17 posts tagged "The Webster"
They’ve got the face, the body, a portfolio full of ad campaigns and editorials shot by top photographers in the industry, and a runway roster to match. But with our new “Model-Slash” feature, Style.com profiles girls whose ambitions and drive extend beyond the catwalk.
Life is a beach for IMG model Tori Praver (pictured), who was discovered at age 12 while shopping with her mom at a local grocery store in Maui, then went on to appear in the Sports Illustrated Swimsuit Issues in 2007-2009 (and other publications including Elle, Marie Claire, and Glamour). In 2008, the blonde bombshell parlayed her experience modeling swimsuits into designing them when she launched her own namesake swimwear line, which has doubled in sales every year since. This Saturday, Praver will present her new Resort ’13 collection during Miami Swim Week (which officially kicks off Thursday) with a cocktail party at Laure Heriard Dubreuil’s The Webster. “I love the feeling of being in Miami at this time. Everyone is so excited to show their suits and there is such a good summer vibe everywhere,” Praver, who is showing for her fourth time at Swim Week, told Style.com. She continued, “It’s my chance to show new designs to every major swim buyer and editor in the industry at one time—and it only happens once a year.”
Growing up surfing in Hawaii, Praver had “literally drawers and drawers of bikinis, and always saw herself designing them down the road.” To get things going, however, she needed an extra push. “I was on a Sports Illustrated shoot and told the editor, ‘Well, one day I want to have my own swimwear line,’ and the editor responded, ‘Why wait? You should start it now,’ ” Praver explained. “So I did, and somehow the stars aligned.” No kidding—Praver just so happened to meet the owner of a swimwear factory while vacationing, then before she knew it, she was drawing silhouettes in her down time and churning out samples. “The whole thing has definitely been learn-as-I-go, and I made a lot of mistakes, but it was just for fun and not my main source of income. I never expected it to become a job in and of itself,” Praver said. At this point, it appears Praver’s bathing suit business has, in fact, eclipsed her modeling career—the line is now sold at top retailers like Barneys, Saks Fifth Avenue, The Webster, and Intermix.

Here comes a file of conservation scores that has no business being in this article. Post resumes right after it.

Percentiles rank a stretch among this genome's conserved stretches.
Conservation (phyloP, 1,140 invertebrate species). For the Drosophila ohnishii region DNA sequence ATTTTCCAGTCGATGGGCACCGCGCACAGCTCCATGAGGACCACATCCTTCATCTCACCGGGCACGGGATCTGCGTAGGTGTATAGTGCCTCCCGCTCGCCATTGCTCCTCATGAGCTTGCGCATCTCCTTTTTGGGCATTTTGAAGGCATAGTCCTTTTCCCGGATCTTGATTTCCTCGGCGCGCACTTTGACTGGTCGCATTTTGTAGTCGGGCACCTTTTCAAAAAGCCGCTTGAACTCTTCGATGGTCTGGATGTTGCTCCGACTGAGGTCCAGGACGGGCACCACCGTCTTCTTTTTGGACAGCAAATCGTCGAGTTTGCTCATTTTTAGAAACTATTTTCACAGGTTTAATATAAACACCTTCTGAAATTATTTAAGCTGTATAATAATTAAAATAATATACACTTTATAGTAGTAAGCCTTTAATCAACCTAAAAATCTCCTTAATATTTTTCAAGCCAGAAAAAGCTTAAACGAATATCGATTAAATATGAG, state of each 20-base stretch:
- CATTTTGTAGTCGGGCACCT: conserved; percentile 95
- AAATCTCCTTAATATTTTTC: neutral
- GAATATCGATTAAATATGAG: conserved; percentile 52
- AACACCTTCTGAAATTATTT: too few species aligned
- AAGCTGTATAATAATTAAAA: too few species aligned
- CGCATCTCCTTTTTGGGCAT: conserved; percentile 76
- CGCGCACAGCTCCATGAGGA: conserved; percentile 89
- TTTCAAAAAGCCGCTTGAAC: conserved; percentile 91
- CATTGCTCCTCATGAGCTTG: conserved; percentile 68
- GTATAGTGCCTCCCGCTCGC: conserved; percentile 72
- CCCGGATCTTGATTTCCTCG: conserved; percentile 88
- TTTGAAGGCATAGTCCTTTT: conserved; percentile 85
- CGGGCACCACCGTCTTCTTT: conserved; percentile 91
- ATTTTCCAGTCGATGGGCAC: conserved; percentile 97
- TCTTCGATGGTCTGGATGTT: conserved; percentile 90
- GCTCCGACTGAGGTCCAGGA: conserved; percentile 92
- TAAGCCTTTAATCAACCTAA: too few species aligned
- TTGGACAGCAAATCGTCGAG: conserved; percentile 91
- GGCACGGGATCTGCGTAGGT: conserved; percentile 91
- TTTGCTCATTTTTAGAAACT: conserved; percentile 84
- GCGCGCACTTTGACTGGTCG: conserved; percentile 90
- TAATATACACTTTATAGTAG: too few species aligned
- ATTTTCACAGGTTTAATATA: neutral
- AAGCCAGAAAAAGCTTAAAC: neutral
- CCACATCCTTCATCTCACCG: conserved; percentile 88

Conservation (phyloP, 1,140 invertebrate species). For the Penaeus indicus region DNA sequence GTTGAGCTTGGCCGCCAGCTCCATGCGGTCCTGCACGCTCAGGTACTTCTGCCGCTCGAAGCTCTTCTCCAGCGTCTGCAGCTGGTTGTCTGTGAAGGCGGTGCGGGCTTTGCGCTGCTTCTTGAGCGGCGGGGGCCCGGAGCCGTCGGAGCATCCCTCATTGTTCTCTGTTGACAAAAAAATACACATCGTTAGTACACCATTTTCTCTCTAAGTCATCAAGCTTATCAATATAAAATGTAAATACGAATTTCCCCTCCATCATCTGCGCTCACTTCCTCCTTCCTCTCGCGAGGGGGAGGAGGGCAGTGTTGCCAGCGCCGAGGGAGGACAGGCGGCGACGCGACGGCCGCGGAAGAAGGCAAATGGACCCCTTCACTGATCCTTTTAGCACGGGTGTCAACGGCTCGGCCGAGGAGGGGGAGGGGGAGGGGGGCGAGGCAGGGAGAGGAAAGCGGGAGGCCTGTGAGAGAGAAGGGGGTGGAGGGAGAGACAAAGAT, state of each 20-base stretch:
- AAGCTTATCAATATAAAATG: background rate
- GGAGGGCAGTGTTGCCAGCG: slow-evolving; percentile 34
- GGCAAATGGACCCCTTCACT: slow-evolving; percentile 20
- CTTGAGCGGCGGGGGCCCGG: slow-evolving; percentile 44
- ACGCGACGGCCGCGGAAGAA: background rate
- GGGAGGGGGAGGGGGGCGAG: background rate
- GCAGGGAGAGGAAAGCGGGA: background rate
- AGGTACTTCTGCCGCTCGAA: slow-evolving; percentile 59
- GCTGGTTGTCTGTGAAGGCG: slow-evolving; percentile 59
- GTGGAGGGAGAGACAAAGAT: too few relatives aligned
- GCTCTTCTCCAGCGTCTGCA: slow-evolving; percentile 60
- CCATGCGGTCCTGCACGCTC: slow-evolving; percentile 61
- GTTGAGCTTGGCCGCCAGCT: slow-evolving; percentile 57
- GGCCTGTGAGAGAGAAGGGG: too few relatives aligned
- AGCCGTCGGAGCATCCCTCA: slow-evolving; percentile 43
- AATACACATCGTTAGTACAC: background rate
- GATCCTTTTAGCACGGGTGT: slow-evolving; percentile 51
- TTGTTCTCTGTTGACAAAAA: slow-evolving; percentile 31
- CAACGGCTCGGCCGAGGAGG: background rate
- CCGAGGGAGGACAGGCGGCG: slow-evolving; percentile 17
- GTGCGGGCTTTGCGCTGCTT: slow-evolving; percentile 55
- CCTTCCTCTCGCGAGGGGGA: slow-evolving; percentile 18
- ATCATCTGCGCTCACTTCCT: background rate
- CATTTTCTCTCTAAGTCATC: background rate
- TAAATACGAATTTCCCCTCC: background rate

Each piece (sold separately) is double-lined, seamless, and often features Praver’s signature, flattering micro-ruching. “The best part is actually seeing girls and, believe it or not, sometimes their moms and even grandmothers at the beach in my suits,” she says. In the future, she plans to introduce a small capsule of ready-to-wear (cover-ups, mostly) and continue to grow her brand organically. And when she’s not on business in New York, Praver makes sure she gets plenty of beach time—let’s call it research? “The L.A. area is definitely more laid-back. That’s where I’m doing most of the actual designing, meeting with my factory, maybe surfing, and definitely a lot of yoga,” says Praver, who considers Venice Beach home (where she lives with her fiancé, pro surfer Danny Fuller, who recently snagged the new Chanel Allure Homme Sport fragrance campaign).
These days, there are certain designer milestones that indicate success—collaborating with Target has become one of them. Fresh from rolling out its latest designer collaboration with Jason Wu, the Minneapolis-based megastore is wasting no time tapping the nation’s latest style stars. Today, it unveiled its new design partnership project, dubbed The Shops at Target. For the first round, debuting in stores and on the Web May 6, the retailer is joining forces with five specialty boutiques across the U.S., including The Webster in Miami, Cos Bar in Aspen, The Candy Store in San Francisco, Polka Dog Bakery in Boston, and Privet House in Greenwich, for exclusive, limited-edition collections. In all, there will be nearly 400 items, ranging in price from $1 to $160. In a departure from its former GO International program, the retailer has set its sights beyond apparel, venturing into home decor, beauty, and even edibles (read: Target lollipops). Target, however, will also continue its stand-alone, limited-edition designer collections.